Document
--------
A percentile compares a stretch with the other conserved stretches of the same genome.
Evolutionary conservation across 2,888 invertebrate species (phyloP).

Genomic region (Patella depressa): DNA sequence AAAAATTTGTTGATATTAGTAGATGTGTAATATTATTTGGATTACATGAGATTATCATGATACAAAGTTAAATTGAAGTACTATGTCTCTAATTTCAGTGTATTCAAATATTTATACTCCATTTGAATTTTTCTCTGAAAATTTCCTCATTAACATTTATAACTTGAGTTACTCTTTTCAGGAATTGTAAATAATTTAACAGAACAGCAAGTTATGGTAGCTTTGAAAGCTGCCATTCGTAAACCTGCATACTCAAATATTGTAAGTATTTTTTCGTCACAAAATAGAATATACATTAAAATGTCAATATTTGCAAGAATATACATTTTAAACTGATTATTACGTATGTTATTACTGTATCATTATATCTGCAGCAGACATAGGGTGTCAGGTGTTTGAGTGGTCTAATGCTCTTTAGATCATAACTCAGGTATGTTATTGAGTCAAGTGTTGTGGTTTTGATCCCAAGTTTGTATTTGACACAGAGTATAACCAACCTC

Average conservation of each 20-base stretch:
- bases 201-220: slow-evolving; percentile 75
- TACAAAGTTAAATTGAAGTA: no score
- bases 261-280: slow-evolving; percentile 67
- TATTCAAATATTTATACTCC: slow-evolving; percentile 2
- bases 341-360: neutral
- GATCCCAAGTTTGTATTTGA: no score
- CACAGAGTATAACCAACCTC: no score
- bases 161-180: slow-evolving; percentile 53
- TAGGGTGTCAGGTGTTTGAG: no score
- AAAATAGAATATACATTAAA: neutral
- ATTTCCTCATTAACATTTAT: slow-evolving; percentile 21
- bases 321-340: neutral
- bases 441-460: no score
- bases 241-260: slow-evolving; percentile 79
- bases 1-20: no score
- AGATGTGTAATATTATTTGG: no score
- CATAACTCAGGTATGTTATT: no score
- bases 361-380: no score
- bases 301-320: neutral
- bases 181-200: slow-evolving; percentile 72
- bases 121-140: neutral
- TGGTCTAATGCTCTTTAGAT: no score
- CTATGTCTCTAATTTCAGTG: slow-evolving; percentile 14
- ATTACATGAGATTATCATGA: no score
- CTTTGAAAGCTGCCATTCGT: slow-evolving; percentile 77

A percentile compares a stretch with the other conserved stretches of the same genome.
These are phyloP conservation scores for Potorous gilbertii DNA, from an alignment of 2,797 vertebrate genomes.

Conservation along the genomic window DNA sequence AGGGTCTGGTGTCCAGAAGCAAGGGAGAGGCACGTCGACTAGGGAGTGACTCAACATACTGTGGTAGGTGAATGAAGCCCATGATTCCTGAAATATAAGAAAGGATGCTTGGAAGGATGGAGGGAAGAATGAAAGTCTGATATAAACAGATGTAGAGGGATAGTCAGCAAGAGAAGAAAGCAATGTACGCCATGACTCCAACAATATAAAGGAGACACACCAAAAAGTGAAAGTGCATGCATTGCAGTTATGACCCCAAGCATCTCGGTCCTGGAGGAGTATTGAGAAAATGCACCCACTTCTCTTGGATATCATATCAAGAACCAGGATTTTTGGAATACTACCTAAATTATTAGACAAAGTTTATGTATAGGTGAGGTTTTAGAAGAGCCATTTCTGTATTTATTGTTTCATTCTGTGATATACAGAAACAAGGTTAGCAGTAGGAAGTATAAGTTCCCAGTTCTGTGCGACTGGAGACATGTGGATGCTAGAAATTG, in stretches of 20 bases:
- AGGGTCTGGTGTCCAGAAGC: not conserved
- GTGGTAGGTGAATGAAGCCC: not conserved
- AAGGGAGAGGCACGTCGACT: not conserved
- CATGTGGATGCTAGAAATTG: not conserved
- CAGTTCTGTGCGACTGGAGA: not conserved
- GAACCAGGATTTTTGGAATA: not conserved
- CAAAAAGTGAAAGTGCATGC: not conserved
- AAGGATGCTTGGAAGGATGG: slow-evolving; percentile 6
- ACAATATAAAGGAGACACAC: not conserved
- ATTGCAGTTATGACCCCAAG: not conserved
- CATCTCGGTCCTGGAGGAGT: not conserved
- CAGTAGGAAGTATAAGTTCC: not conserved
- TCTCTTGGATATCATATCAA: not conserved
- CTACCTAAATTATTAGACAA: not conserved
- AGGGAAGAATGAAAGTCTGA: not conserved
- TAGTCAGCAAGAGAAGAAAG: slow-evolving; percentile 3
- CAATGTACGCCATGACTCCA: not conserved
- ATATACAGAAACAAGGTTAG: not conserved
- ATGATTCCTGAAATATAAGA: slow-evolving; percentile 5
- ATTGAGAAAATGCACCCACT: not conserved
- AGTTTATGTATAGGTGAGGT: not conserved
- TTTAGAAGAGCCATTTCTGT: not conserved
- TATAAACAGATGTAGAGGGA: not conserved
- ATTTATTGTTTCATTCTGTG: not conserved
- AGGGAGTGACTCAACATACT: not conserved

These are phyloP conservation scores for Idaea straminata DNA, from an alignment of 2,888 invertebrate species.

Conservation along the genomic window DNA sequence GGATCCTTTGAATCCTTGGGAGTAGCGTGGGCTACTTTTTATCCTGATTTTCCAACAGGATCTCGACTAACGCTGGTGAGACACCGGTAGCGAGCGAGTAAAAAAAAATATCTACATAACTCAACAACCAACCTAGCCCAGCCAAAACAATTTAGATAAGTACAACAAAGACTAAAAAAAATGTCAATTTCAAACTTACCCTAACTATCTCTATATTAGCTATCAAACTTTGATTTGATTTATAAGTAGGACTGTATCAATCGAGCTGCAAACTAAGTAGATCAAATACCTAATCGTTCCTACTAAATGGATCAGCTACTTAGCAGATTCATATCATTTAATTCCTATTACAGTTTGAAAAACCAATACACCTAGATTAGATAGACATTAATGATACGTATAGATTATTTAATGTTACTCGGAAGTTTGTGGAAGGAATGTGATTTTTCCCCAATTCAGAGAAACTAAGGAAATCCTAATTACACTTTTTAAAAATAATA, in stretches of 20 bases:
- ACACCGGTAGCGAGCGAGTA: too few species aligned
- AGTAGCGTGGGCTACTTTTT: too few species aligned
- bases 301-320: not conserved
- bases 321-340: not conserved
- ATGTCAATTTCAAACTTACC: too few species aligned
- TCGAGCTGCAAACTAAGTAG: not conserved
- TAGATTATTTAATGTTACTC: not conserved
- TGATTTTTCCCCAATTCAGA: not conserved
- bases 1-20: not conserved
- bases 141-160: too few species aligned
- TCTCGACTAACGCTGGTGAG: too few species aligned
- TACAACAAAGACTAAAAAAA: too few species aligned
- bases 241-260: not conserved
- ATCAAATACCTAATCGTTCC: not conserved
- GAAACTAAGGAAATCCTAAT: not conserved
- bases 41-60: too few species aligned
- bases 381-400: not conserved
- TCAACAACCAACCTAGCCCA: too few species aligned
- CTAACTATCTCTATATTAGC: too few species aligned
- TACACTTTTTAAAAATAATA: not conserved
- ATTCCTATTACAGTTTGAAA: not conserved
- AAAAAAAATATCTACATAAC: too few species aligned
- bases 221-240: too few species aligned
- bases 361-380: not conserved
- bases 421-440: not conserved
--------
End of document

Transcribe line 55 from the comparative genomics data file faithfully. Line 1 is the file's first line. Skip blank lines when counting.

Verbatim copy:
- TATAAACAGATGTAGAGGGA: not conserved